Conversing with Your Body

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Y’all should really do lunch.
Conversing with Your Body
The basics of body communication
RisksPossible rebuild:
Short term (15-75 min)
Light sensitivity
Need to elevate feet
Attention disruption
Questions This Answers

Conversing with your body involves learning how to communicate with your body in a reliable manner, without interpreting vague signals or making assumptions. Reliable communication has two components: clear-cut action intentions that your body can understand, and clear-cut sensory responses that direct or discourage the clearly intended action. If you intend an action, your body will understand that action intention. If you pay careful attention to a single body part when you intend that action, your body can respond with behavior-directing sensations that encourage or discourage that intended action.

The following are lessons on how to get this communication working, and the associated difficulties and risks.

The Language Your Body Understands

The body does not understand English. You are part of your body. You understand English. Your body does not.

There is a language that both you and your body understand: the language of action intentions. It understands what you attempt to do to take care of yourself. It understands when you think about food. It understands when you think about your bodily needs. It understands your physical intentions to go for things that it needs. These are actions, things that you do, so the language has been dubbed Dolish. You can speak to your body in Dolish by doing any one of the following:

  • Perform an action (e.g., reach to pick up a bottle of water, to drink it.)
  • Intend to perform an action (e.g., look at a bottle of water with intent to reach for it, without actually reaching for it yet.)
  • Imagine performing an action (e.g., picture yourself reaching to pick up a bottle of water, to drink it.)

That is how you speak Dolish. Your body understands the intentions underlying the action that you perform or intend to perform, not just the action itself. Picking up an apple to throw it at someone’s head is interpreted by your body in a very different way from picking up an apple to eat it.

Your Body’s Responses

Just like your body does not understand English, it also does not speak English. It cannot verbally tell you to go drink some water.

The body responds by either encouraging and directing an action, or by discouraging the action. This feels different in different body parts. In your hands, it can feel like a light tingly sensation that moves closer to or further away from performing the intended action. One moment it might be near your fingertips. The next moment it might have moved back to your wrist. The sensation moves to direct movement towards or away from performing an intended action.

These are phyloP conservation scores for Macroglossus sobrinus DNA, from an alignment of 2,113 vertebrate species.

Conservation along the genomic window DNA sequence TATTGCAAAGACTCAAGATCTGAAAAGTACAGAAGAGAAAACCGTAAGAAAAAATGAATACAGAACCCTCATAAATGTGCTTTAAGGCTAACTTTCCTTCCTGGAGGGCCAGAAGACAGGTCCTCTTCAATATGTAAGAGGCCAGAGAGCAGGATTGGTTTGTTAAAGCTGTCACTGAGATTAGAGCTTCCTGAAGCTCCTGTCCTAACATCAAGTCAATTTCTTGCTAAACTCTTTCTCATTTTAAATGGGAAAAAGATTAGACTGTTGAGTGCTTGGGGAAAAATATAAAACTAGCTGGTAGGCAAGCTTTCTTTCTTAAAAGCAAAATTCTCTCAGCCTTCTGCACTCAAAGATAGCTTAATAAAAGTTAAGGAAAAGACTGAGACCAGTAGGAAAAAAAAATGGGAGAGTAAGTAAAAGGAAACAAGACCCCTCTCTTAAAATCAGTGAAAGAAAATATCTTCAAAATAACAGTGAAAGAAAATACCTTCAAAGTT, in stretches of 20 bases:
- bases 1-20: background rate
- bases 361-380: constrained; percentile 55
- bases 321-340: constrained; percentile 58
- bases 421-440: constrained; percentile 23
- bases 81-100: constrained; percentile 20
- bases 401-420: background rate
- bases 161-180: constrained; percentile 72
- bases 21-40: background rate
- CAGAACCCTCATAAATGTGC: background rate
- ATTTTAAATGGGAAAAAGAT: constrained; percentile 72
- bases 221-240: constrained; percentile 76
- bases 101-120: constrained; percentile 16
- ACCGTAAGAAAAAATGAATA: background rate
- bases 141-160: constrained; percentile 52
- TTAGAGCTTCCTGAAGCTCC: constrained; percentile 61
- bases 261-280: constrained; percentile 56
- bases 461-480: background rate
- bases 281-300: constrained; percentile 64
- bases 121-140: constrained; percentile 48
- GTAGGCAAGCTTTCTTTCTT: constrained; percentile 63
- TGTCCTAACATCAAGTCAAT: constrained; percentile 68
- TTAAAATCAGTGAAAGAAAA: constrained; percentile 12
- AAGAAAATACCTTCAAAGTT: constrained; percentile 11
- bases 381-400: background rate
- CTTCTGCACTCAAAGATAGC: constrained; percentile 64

Sensations like this can be triggered all over the body. An encouraging sensation in the feet can feel like they desperately need to move, while a discouraging sensation can feel like you are being grounded in place. Responses in the abdomen tend to take the form of noticeable muscle contractions. The positive abdominal response is a weak form of the encouraging downward pull of needing to scarf down food like crazy, while the negative abdominal response is a weak form of the discouraging upward pull of needing to vomit.

These sensations appear to be weak muscle contractions throughout the body, amplified by your attention. The abdominal response appears to be further amplified by also being a reflex. However, using the abdominal area is not ideal, as the discouraging response from the abdomen is a weak form of the vomit response. The body does not like triggering a weak form of the vomit response hundreds of times per day.

Variations & Trouble Starting

If you have trouble finding the sensations, no need to worry. That’s happened with about a quarter of the people that I’ve taught body communication to. It may take a little more time, but you can get it working. Your body may have found, at some point in your life, that these default responses were ineffective at getting you to take care of your body the way your body wanted you to. As a result, your body may have completely abandoned activating these behavior-directing sensations. In some cases, your body may have switched to providing alternative responses, such as aches or pains. In other cases, there is no noticeable, reliable alternative communication method being employed. Either way, it’s not hard to get it working again.

One of my friends had an issue like this when I taught them body communication. They tried to get their body to respond in their hand, like I usually taught people to start with. The sensation, however, wasn’t the normal, light tingly sensation. Instead, it was an ache. It wasn’t even in their hand. The sensation appeared in their arm. It was extremely unusual. They later tended to use their leg for these responses, as the sensations were easier to trigger and use in their leg, for some reason. It was a reliable way to query, but not ideal. A few years later, they did work on and quickly fix this issue, resulting in normal sensations working rather than having to rely on these pain sensations that their body had been using. Their body needed to run a rebuild to get it working.